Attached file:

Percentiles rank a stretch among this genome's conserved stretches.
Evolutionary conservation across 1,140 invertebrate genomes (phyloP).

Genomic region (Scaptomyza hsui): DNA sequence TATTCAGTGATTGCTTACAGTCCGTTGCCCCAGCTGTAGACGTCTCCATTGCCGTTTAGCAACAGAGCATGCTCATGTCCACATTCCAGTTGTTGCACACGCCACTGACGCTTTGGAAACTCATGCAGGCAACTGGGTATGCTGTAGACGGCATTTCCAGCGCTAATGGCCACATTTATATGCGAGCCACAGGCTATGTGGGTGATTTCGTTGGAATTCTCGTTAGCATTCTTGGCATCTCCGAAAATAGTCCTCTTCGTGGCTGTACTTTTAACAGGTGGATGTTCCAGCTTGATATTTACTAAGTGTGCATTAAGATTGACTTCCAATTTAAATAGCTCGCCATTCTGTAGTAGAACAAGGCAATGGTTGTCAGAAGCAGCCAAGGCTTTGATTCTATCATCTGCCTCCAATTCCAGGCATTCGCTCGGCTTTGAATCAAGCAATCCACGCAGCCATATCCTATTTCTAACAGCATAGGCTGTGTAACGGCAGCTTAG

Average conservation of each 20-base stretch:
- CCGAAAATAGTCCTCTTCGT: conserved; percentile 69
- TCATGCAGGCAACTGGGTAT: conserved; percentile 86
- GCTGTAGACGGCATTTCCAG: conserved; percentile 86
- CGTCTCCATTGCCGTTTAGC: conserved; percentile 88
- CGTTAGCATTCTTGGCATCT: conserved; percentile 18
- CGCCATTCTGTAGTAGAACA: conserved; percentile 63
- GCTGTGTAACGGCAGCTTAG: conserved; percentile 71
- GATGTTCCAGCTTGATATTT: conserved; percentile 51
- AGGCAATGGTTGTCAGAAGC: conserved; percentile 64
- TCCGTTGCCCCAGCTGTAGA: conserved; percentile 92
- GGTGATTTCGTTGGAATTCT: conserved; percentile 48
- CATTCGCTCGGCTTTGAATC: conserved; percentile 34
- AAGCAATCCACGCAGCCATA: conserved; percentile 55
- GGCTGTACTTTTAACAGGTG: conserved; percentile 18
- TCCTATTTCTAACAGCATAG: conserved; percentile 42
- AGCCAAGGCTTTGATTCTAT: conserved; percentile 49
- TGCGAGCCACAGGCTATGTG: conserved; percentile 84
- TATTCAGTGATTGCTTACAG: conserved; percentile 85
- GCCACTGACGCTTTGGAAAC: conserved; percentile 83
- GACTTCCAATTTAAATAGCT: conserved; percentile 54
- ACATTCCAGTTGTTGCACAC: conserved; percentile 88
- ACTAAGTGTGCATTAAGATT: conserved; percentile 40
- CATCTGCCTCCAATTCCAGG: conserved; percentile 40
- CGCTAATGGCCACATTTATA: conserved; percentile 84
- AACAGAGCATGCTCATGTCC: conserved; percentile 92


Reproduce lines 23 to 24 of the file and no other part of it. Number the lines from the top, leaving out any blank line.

- GCCACTGACGCTTTGGAAAC: conserved; percentile 83
- GACTTCCAATTTAAATAGCT: conserved; percentile 54